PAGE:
22

Reversed on the main appeal; affirmed on the cross-appeal.

23

JONES, Circuit Judge (concurring specially).

24

I concur in the determination of the majority reversing on the main appeal and affirming on the cross-appeal. I disagree with the majority in giving no effect to the order of the Court which relieved Borden from compliance with provisions of the statute.

GODBOLD, Circuit Judge (dissenting):

25

I would affirm the judgment and affirm on the cross-appeal.

26

There was nothing remotely resembling an objection to the failure to charge on 940.10. The suit alleged violation of 940.3 and 940.10. By motion Borden attacked the constitutionality of the Act and of more than a dozen sections and subsections including sections and subsections including 940.3 and 940.10.

27

In his charge the District Judge referred to giving or offering rebates as disruptive trade practices, without referring to the language of 940.10. Elsewhere he referred to 'wrongful conduct as defined by the Orderly Milk Marketing Act' and 'violation of the Orderly Milk Marketing Act, particularly that part having to do with the prohibited payment of rebates and discounts.' He charged that the Act was constitutional and must be considered by the jury.

The only objection was this:

28

We also filed a pretrial motion relating to the temporary injunction and we also had a pending motion which was denied at the close of plaintiff's case to dismiss this on the grounds that the Act was unconstitutional.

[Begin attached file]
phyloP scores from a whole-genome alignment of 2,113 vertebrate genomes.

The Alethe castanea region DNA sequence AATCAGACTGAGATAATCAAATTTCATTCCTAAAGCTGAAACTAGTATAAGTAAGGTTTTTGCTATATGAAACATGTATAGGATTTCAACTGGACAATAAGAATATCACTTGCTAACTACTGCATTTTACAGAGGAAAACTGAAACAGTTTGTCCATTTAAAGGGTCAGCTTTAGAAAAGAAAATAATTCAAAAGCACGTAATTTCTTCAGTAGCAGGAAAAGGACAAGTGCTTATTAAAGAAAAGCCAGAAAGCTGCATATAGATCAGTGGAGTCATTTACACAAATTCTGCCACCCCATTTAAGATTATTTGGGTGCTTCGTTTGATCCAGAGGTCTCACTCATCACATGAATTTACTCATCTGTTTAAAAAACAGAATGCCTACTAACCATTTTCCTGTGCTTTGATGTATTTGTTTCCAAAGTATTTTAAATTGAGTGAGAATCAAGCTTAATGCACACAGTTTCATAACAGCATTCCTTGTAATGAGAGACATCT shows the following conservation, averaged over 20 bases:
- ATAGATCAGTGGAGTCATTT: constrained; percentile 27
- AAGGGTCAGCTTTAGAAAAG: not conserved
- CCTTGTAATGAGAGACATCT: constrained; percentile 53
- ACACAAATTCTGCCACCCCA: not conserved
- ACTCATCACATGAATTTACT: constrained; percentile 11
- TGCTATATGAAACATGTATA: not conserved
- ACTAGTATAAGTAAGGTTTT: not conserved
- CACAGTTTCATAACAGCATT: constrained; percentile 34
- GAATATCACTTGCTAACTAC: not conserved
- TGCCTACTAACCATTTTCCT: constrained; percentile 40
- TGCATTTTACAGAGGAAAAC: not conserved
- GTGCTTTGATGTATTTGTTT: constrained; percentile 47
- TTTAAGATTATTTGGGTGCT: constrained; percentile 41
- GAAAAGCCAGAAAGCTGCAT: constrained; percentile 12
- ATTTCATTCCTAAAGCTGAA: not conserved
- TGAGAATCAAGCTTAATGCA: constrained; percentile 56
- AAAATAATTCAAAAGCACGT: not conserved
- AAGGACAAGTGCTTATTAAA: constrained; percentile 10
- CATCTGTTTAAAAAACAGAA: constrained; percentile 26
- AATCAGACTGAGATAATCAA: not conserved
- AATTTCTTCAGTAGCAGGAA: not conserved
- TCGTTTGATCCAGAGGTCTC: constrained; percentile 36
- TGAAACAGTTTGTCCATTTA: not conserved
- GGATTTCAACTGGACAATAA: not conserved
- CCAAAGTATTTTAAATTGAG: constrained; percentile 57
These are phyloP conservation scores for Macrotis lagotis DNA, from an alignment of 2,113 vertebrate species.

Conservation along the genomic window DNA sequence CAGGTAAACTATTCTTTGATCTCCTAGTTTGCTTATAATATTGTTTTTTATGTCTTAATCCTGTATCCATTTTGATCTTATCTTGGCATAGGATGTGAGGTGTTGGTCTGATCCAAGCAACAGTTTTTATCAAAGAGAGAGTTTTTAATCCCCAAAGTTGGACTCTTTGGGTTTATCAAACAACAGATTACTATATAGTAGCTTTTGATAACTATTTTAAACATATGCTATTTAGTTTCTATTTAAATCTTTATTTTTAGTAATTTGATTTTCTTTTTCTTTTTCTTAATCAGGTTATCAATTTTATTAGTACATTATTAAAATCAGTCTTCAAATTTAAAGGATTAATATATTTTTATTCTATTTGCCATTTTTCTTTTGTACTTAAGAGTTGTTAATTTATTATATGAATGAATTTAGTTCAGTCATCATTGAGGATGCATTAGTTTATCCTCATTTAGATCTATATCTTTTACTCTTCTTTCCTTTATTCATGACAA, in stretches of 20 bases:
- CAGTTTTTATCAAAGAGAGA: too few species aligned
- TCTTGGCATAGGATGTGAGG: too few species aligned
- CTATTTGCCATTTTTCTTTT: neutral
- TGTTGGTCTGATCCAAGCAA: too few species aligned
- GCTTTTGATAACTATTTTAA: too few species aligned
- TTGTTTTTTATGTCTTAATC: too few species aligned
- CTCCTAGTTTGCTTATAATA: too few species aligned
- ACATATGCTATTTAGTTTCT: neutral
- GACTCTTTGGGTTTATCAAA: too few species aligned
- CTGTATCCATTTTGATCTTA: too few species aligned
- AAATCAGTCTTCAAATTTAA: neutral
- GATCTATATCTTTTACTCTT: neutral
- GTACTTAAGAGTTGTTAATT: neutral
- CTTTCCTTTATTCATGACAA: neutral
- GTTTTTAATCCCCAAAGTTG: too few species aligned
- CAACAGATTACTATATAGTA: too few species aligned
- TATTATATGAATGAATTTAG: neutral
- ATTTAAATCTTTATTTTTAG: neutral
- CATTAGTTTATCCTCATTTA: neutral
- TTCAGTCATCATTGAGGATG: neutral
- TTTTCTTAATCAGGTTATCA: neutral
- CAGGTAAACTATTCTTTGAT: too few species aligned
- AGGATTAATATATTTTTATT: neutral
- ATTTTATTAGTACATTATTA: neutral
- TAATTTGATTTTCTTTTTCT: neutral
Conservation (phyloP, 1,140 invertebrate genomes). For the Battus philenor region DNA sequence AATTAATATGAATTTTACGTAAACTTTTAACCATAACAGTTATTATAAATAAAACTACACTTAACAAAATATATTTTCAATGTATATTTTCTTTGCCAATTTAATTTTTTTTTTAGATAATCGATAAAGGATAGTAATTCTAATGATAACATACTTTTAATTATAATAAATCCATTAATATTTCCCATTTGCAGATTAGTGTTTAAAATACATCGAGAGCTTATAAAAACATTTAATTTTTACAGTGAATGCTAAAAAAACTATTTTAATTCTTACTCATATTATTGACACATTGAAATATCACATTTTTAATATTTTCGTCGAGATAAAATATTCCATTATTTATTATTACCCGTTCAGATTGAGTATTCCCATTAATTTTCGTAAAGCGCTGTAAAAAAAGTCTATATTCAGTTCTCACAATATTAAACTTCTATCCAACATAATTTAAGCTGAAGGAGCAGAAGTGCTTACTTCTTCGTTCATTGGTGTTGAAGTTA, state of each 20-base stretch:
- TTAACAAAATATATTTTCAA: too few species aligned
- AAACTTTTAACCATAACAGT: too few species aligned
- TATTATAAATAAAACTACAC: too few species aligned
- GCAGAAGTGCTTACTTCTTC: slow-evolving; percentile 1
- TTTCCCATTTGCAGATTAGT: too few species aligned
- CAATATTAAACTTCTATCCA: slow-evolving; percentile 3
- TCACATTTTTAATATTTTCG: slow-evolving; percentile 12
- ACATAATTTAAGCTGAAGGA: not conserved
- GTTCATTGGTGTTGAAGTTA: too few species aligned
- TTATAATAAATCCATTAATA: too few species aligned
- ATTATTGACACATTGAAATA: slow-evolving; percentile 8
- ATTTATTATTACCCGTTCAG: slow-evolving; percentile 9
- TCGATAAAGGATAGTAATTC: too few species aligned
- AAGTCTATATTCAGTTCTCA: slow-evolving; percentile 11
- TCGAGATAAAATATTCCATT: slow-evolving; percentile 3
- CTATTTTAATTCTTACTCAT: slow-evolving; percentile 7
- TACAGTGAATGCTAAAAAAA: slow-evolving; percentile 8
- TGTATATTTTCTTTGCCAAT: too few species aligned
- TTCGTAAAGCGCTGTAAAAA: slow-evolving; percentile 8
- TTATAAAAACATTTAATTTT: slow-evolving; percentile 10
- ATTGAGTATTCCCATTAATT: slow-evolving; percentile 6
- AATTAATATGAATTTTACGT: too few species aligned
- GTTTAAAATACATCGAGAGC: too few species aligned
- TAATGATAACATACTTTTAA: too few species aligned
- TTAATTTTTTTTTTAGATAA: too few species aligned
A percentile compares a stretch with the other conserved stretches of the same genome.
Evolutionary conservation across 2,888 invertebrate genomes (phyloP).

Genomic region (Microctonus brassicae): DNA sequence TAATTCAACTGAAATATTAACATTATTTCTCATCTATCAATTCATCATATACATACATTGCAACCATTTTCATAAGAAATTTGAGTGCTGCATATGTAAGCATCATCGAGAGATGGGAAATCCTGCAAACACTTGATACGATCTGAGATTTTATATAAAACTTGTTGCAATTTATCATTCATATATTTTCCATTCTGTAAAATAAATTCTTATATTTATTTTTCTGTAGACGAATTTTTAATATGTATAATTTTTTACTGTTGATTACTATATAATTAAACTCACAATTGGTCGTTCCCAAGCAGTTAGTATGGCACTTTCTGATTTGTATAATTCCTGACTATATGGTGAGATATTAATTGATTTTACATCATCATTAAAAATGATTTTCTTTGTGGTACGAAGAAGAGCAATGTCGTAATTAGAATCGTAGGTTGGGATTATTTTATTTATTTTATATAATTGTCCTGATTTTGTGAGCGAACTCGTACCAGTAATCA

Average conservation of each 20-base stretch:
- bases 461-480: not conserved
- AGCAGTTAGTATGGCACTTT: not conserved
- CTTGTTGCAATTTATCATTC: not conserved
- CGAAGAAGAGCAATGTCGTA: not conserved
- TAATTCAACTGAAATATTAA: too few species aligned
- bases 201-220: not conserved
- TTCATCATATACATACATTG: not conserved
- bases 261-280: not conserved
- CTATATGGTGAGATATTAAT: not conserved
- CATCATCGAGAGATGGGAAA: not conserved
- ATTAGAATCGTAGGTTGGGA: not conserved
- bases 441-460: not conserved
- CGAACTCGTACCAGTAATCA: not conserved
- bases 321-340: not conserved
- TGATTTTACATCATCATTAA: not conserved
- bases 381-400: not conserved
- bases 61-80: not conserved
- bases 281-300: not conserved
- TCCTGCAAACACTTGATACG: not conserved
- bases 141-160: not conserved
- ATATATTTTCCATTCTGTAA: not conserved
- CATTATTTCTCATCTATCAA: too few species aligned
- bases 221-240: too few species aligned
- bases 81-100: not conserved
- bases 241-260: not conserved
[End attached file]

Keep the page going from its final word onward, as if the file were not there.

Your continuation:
29

So, for the record, I would like simply to preserve an objection to those instructions relating to those three items.

30

The motion at the close of plaintiff's case had been no more illuminating. It was oral and made no mention of 940.10. In fact it centered on 940.3 in this manner:

31

(Counsel for Borden): Now, as I understand their position, and I think there may be an instruction to that affect, although I don't recall at the moment, as I understand their position, the-- the reliance which they place now on Act 193 is solely directed to section 943B of the act which absolutely prohibits discounts. And I think our position in reference to that has been laid out in the briefs. We have urged that it is that-- that section which absolutely prohibits discounts for whatever reason is unconstitutional because it is arbitrary, it bears no reasonable relation to the declared purpose of the act, it's arbitrary in prohibiting discounts and fails to require an unlawful intent.

32

Borden's motion for judgment n.o.v. referred in general terms to the Act's being unconstitutional then dwelt at length on 940.3.

33

Borden's position in this court is even more carefully targeted. The first line of text in its brief is this (under 'Issues Presented for Review'):

34

1. Was Section 940.3(b) of the Louisiana Orderly Milk Marketing Act of 1958 constitutional?

35

The subsequent argument of the point begins this way:

36